This paper examines discourses on sustainability against economic, cultural and social notions of advancement, and the tensions that may arise.

Prescriptions for the GradCert(Anth) and GradDip(Anth)

A Graduate Certificate and Graduate Diploma are available to graduates who have not included Anthropology at an advanced level in their first degree.

For further details, contact the Faculty of Arts and Social Sciences Office.

Prescriptions for the PGCert(Anth), PGDip(Anth), BA(Hons), BSocSc(Hons), MA and MSocSc

To be eligible to be considered for enrolment in the BSocSc(Hons) in Anthropology, a student should normally have at least a B average in either the best three of their 300 level Anthropology papers or all their undergraduate Anthropology papers.

To complete a BA(Hons) or BSocSc(Hons) in Anthropology, students must gain 120 points at 500 level, including at least 30 points in research (normally ANTH591) and at least 30 points from papers listed for Anthropology.

To be eligible to be considered for enrolment in the MA or MSocSc in Anthropology, a student must have completed either:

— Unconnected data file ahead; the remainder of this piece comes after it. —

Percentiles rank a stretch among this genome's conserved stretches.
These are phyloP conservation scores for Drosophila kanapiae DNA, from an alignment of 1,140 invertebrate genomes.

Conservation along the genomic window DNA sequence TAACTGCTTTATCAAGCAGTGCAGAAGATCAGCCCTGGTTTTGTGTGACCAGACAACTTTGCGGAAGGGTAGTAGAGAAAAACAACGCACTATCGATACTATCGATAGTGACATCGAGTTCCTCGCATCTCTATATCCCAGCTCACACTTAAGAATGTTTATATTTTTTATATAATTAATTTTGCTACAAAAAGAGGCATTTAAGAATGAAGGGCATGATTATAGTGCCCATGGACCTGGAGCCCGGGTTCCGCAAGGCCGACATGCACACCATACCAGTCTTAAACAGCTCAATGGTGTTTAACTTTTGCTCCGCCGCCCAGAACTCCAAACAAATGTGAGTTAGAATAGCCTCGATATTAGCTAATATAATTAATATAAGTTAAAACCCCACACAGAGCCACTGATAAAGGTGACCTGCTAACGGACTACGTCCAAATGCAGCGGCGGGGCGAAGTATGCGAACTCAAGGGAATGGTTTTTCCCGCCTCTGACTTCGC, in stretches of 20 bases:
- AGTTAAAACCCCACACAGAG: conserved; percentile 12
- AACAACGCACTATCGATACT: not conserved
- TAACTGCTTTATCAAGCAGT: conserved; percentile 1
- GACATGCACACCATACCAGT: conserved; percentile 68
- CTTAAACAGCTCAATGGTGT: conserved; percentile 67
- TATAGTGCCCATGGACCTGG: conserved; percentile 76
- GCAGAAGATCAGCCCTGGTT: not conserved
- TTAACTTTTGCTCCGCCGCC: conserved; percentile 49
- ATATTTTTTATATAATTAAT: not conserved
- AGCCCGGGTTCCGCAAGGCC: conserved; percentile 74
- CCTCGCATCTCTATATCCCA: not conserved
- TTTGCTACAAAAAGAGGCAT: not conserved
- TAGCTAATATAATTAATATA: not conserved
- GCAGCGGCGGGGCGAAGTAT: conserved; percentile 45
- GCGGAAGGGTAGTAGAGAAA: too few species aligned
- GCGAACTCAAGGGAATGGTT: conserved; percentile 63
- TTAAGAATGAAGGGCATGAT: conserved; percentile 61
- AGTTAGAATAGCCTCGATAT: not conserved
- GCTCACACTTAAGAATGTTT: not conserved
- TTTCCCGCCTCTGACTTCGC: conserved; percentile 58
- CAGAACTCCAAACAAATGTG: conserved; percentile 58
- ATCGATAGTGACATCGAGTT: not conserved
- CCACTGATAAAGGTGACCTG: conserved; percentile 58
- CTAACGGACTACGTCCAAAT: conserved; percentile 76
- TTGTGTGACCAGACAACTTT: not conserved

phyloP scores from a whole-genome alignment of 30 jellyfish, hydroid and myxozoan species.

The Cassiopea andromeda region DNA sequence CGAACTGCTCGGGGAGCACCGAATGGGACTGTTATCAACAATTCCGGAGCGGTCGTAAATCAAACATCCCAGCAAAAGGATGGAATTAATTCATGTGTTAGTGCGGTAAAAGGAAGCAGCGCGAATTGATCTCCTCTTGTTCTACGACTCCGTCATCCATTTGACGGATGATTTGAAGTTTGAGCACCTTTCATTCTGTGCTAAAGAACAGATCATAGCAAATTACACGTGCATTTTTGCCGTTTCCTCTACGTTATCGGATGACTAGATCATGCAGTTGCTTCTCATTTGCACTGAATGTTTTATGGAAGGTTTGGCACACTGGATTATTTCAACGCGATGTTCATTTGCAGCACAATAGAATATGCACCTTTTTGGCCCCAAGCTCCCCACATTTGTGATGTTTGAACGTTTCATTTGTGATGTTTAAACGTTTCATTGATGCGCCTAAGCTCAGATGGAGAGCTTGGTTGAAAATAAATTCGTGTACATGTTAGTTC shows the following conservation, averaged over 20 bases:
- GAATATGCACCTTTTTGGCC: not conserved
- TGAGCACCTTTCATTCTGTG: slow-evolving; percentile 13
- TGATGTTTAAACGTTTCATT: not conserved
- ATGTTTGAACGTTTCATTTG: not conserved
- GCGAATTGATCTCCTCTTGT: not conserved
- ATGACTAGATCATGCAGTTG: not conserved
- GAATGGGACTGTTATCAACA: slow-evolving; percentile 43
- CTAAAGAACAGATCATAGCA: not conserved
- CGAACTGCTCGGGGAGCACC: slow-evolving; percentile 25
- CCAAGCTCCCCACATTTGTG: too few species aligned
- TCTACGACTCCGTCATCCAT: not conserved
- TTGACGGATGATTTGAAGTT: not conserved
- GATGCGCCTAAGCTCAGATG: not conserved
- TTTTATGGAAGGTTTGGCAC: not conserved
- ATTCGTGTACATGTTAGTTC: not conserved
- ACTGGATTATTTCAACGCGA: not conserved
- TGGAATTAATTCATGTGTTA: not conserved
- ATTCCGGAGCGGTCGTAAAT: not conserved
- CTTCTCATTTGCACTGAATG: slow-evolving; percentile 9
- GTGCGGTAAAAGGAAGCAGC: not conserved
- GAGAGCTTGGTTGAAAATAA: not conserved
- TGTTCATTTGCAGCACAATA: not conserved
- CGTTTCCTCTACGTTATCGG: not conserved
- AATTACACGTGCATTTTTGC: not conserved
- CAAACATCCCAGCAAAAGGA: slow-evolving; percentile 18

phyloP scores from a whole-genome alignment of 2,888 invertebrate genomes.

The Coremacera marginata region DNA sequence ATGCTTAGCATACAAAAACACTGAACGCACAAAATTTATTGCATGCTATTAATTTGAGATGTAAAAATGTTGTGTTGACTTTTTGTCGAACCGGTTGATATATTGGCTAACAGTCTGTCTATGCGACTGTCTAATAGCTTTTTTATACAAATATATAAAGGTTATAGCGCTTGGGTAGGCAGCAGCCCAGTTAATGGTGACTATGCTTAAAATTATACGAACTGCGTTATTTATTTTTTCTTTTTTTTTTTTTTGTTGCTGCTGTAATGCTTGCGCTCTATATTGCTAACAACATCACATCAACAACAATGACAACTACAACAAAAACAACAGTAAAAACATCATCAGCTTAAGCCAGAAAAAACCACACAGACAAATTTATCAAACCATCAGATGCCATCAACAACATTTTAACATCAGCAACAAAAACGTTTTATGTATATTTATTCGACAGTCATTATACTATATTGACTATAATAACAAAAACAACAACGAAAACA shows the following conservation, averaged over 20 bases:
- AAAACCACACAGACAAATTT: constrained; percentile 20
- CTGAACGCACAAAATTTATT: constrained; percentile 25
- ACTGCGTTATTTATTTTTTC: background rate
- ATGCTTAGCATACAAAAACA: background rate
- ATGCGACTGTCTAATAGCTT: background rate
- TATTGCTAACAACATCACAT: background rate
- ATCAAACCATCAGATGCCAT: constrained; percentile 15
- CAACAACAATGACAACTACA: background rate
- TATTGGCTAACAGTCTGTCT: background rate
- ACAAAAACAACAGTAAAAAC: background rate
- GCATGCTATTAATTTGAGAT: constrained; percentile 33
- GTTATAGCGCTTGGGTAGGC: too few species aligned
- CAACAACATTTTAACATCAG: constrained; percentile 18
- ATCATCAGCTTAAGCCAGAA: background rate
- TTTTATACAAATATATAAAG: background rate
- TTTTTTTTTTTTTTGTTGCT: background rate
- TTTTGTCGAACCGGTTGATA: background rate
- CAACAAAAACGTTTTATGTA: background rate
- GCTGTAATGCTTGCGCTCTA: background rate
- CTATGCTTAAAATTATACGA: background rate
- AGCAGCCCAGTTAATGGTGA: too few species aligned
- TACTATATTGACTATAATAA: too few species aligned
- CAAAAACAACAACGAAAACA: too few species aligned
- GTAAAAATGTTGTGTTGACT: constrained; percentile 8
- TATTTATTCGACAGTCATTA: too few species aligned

a) a BA or BSocSc with a major in Anthropology (or equivalent) and have gained at least a B+ average in either the best three of their 300 level Anthropology papers or all of their undergraduate Anthropology papers, or

b) a BA(Hons) or BSocSc(Hons) in Anthropology (or equivalent) and have gained at least a B+ average across all 500 level papers.

Completion requirements for the MA or MSocSc in Anthropology vary according to admission criteria:

Students admitted under a) above must complete 180 points from approved 500 level papers, including ANTH515 and SSRP503, and either a 120 point thesis, a 90 point thesis or a 60 point dissertation.

Students admitted under b) above must complete a 120 point thesis, a 90 point thesis and a further 30 points from approved 500 level papers, or a 60 point dissertation and a further 60 points from approved 500 level papers.